Cannonball 13: Diary of a Wimpy Kid: Dog Days by Jeff Kinney

After all the seriousness on Book Bloggy Blogg lately, I thought I’d lighten the mood with a nice kid’s book review.

I promise to post Part II of my responses to the Pajiba post soon!

But for now: on to the review!!

Diary of a Wimpy Kid: Dog Days (Diary of a Wimpy Kid, Book 4) Diary of a Wimpy Kid: Dog Days by Jeff Kinney

My rating: 4 of 5 stars
When JN gave me this book to read, he gushed, “Miss Jeena, this one’s the funniest one! I think you’ll really like it!”

Well, far be it from me to question my favorite young reader. I took the book and read it the very next day.

And you know what? He was right.

The latest installment in the saga of Greg Heffley covers his summer vacation. Author Jeff Kinney covers a lot of familiar ground for readers of books about summer vacation: summer jobs, boredom, trips — and, of course, fights.

When I was a kid, I fought with my siblings multiple times a day. Not a day went by that we didn’t fight. We were latchkey kids, so there was never anyone around to stop us. We would take turns fighting with each other and taking sides in others’ quarrels.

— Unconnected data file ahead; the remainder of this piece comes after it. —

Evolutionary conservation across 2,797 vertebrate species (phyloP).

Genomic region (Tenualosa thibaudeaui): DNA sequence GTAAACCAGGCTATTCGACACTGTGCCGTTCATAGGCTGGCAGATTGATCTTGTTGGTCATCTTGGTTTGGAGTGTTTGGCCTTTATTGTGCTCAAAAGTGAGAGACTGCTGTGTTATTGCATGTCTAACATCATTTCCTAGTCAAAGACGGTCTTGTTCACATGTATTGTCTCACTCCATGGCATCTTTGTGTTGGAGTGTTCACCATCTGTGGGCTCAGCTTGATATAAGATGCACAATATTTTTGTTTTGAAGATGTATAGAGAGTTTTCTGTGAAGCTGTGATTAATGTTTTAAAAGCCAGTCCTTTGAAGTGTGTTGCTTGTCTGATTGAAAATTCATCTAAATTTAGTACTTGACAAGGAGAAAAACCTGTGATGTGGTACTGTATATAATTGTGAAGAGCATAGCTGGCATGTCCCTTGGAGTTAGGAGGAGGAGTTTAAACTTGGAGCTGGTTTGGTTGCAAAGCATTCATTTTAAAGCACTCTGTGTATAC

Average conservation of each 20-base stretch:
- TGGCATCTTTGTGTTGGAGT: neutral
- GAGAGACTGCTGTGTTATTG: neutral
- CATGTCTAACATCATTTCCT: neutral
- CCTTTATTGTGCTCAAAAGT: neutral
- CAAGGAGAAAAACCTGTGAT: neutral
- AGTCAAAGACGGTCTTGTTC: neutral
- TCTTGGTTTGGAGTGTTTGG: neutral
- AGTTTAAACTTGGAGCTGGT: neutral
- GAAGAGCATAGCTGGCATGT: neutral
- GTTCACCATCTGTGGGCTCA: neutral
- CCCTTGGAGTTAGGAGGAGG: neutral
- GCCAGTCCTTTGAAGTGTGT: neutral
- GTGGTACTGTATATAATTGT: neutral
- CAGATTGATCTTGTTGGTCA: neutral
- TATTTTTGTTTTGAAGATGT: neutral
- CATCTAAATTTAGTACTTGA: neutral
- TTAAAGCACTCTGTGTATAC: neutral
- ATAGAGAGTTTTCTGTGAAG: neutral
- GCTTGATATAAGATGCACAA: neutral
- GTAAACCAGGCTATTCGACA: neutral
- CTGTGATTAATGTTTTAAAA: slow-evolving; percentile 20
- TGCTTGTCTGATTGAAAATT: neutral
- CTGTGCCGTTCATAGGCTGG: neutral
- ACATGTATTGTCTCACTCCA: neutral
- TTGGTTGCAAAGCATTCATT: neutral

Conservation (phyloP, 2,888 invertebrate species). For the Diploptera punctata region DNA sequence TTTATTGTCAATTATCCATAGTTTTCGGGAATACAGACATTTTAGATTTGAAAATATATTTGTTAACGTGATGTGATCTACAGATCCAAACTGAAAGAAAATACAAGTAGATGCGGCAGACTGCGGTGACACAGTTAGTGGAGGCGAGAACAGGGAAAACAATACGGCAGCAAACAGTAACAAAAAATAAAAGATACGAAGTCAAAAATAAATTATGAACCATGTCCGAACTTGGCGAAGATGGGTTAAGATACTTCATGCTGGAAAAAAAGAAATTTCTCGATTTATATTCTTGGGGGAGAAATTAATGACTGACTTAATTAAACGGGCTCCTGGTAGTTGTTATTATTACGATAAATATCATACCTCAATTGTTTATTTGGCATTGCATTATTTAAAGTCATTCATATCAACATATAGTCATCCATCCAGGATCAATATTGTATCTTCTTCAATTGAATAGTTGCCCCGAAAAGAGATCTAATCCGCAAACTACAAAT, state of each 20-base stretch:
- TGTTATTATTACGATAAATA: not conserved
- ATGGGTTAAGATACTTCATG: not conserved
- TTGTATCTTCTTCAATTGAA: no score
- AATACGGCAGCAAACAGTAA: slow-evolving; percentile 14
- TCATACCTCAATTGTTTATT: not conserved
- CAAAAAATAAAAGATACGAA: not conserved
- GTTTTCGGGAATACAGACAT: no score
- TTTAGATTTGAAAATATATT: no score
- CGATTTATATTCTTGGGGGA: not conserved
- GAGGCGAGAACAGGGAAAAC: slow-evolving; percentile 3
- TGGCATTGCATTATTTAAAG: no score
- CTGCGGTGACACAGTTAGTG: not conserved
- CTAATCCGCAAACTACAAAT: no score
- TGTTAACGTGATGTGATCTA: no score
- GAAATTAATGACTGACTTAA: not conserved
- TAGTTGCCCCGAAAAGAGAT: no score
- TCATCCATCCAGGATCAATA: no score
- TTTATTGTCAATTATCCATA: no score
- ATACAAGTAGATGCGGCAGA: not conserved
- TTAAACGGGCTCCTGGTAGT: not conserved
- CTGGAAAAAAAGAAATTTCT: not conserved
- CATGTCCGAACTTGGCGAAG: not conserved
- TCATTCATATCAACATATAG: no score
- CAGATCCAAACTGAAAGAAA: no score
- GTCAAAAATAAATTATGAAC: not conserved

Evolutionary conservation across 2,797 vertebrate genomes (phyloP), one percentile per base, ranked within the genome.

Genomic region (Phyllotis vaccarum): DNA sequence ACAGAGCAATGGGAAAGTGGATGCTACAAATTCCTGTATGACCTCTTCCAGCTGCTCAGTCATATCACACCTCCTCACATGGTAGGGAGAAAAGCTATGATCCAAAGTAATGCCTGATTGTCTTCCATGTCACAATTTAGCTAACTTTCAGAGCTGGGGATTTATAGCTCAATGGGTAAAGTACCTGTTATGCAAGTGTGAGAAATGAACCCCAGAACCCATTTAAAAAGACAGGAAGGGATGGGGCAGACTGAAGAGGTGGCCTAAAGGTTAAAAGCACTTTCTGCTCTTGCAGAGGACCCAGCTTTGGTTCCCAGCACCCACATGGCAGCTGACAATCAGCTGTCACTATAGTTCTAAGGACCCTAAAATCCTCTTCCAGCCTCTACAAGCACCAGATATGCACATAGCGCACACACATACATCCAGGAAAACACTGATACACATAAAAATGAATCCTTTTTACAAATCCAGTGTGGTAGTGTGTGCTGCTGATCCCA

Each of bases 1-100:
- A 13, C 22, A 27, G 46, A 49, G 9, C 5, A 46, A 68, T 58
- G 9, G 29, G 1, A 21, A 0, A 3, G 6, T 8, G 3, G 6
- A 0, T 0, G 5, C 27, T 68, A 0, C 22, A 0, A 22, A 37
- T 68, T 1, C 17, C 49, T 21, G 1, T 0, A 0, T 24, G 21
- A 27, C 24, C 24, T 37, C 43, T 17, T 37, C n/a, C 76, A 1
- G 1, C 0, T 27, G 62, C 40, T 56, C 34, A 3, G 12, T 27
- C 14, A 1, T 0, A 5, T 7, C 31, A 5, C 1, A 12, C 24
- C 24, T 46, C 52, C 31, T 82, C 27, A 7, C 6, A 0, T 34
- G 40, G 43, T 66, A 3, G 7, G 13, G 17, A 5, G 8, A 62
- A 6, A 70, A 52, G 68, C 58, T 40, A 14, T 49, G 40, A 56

That’s why I (and most of mankind, probably) could appreciate Kinney’s hilarious depictions of Greg’s fights with his brothers, his best friend, and his father, amongst others. As opposed to his gimmicky use of outrageous situations in the last book, Kinney goes back to the roots of the series by focusing instead on the seemingly mundane moments that make up an adolescence.

My favorite thing by far in this installment was Kinney’s treatment of Greg’s relationship with his father. Like my own father (and, I suspect, the author’s), Mr. Heffley isn’t given to displays of affection. He shows his love by pushing his children to be better than they are. He gets angry when they fail to meet his expectations. There are times when the children of such a man wonder whether or not he’d jump at the chance to sell them to the highest bidder or abandon them at a baseball game.

But the strength of their relationship comes through in little moments of truce. Greg and his dad both hate this lame comic strip in the paper. As they sit at the breakfast table and complain about how stupid it is, it’s clear that Greg enjoys sharing the same opinion as his father, and that his father is secretly proud to have a son who isn’t fool enough to be taken in by idiotic dreck like Li’l Cutie.

Now, this is more like the series that pleasantly surprised me. Kinney, you got me again.

View all my reviews >>

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